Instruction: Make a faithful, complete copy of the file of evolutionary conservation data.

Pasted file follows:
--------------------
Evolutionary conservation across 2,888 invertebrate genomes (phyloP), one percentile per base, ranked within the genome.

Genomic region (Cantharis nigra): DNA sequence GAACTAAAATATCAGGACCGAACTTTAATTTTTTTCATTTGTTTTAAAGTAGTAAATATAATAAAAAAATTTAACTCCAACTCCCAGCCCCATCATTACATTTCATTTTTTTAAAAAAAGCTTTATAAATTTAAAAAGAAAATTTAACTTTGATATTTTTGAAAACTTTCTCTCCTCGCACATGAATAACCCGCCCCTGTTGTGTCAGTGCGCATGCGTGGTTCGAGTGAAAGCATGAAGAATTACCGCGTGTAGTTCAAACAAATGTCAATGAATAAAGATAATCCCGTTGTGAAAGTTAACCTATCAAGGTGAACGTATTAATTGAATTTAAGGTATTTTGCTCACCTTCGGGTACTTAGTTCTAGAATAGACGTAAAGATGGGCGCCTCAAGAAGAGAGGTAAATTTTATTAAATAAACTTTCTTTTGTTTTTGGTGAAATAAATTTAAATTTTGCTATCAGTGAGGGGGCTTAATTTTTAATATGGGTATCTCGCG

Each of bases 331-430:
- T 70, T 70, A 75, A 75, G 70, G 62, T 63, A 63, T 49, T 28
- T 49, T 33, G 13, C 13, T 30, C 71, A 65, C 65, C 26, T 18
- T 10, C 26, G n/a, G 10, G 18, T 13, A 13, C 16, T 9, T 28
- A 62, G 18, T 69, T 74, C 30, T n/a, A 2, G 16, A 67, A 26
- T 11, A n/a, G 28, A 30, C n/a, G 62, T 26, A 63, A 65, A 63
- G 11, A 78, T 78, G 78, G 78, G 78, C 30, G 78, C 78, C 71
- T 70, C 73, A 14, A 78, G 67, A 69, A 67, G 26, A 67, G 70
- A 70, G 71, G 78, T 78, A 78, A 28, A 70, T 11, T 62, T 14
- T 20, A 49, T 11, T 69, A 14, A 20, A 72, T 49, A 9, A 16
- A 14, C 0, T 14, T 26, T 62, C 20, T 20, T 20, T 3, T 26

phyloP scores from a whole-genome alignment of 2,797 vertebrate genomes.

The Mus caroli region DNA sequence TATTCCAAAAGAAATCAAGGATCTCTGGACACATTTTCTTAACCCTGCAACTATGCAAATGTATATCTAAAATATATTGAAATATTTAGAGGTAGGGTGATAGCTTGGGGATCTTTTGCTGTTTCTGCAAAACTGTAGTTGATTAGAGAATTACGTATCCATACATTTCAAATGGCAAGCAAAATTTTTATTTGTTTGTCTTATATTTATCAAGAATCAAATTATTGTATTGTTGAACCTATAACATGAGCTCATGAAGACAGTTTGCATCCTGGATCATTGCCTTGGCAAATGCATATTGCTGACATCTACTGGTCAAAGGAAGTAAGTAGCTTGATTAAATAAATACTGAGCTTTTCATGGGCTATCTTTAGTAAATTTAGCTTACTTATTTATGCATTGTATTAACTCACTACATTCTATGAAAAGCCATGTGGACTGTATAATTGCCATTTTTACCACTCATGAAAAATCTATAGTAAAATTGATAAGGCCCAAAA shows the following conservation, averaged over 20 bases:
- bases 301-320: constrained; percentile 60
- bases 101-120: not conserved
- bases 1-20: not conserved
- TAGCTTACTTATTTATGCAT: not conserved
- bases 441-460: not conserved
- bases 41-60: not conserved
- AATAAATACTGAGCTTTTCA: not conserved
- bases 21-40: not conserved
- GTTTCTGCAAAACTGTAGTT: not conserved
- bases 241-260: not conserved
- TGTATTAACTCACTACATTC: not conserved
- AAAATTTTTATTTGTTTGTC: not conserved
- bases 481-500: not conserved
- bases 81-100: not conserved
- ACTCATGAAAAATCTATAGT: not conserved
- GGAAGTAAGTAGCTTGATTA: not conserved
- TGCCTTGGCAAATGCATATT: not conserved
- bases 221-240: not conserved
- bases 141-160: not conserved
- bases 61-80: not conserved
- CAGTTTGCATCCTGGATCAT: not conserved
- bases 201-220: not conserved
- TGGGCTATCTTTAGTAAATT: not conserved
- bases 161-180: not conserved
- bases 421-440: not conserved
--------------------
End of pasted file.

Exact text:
Evolutionary conservation across 2,888 invertebrate genomes (phyloP), one percentile per base, ranked within the genome.

Genomic region (Cantharis nigra): DNA sequence GAACTAAAATATCAGGACCGAACTTTAATTTTTTTCATTTGTTTTAAAGTAGTAAATATAATAAAAAAATTTAACTCCAACTCCCAGCCCCATCATTACATTTCATTTTTTTAAAAAAAGCTTTATAAATTTAAAAAGAAAATTTAACTTTGATATTTTTGAAAACTTTCTCTCCTCGCACATGAATAACCCGCCCCTGTTGTGTCAGTGCGCATGCGTGGTTCGAGTGAAAGCATGAAGAATTACCGCGTGTAGTTCAAACAAATGTCAATGAATAAAGATAATCCCGTTGTGAAAGTTAACCTATCAAGGTGAACGTATTAATTGAATTTAAGGTATTTTGCTCACCTTCGGGTACTTAGTTCTAGAATAGACGTAAAGATGGGCGCCTCAAGAAGAGAGGTAAATTTTATTAAATAAACTTTCTTTTGTTTTTGGTGAAATAAATTTAAATTTTGCTATCAGTGAGGGGGCTTAATTTTTAATATGGGTATCTCGCG

Each of bases 331-430:
- T 70, T 70, A 75, A 75, G 70, G 62, T 63, A 63, T 49, T 28
- T 49, T 33, G 13, C 13, T 30, C 71, A 65, C 65, C 26, T 18
- T 10, C 26, G n/a, G 10, G 18, T 13, A 13, C 16, T 9, T 28
- A 62, G 18, T 69, T 74, C 30, T n/a, A 2, G 16, A 67, A 26
- T 11, A n/a, G 28, A 30, C n/a, G 62, T 26, A 63, A 65, A 63
- G 11, A 78, T 78, G 78, G 78, G 78, C 30, G 78, C 78, C 71
- T 70, C 73, A 14, A 78, G 67, A 69, A 67, G 26, A 67, G 70
- A 70, G 71, G 78, T 78, A 78, A 28, A 70, T 11, T 62, T 14
- T 20, A 49, T 11, T 69, A 14, A 20, A 72, T 49, A 9, A 16
- A 14, C 0, T 14, T 26, T 62, C 20, T 20, T 20, T 3, T 26

phyloP scores from a whole-genome alignment of 2,797 vertebrate genomes.

The Mus caroli region DNA sequence TATTCCAAAAGAAATCAAGGATCTCTGGACACATTTTCTTAACCCTGCAACTATGCAAATGTATATCTAAAATATATTGAAATATTTAGAGGTAGGGTGATAGCTTGGGGATCTTTTGCTGTTTCTGCAAAACTGTAGTTGATTAGAGAATTACGTATCCATACATTTCAAATGGCAAGCAAAATTTTTATTTGTTTGTCTTATATTTATCAAGAATCAAATTATTGTATTGTTGAACCTATAACATGAGCTCATGAAGACAGTTTGCATCCTGGATCATTGCCTTGGCAAATGCATATTGCTGACATCTACTGGTCAAAGGAAGTAAGTAGCTTGATTAAATAAATACTGAGCTTTTCATGGGCTATCTTTAGTAAATTTAGCTTACTTATTTATGCATTGTATTAACTCACTACATTCTATGAAAAGCCATGTGGACTGTATAATTGCCATTTTTACCACTCATGAAAAATCTATAGTAAAATTGATAAGGCCCAAAA shows the following conservation, averaged over 20 bases:
- bases 301-320: constrained; percentile 60
- bases 101-120: not conserved
- bases 1-20: not conserved
- TAGCTTACTTATTTATGCAT: not conserved
- bases 441-460: not conserved
- bases 41-60: not conserved
- AATAAATACTGAGCTTTTCA: not conserved
- bases 21-40: not conserved
- GTTTCTGCAAAACTGTAGTT: not conserved
- bases 241-260: not conserved
- TGTATTAACTCACTACATTC: not conserved
- AAAATTTTTATTTGTTTGTC: not conserved
- bases 481-500: not conserved
- bases 81-100: not conserved
- ACTCATGAAAAATCTATAGT: not conserved
- GGAAGTAAGTAGCTTGATTA: not conserved
- TGCCTTGGCAAATGCATATT: not conserved
- bases 221-240: not conserved
- bases 141-160: not conserved
- bases 61-80: not conserved
- CAGTTTGCATCCTGGATCAT: not conserved
- bases 201-220: not conserved
- TGGGCTATCTTTAGTAAATT: not conserved
- bases 161-180: not conserved
- bases 421-440: not conserved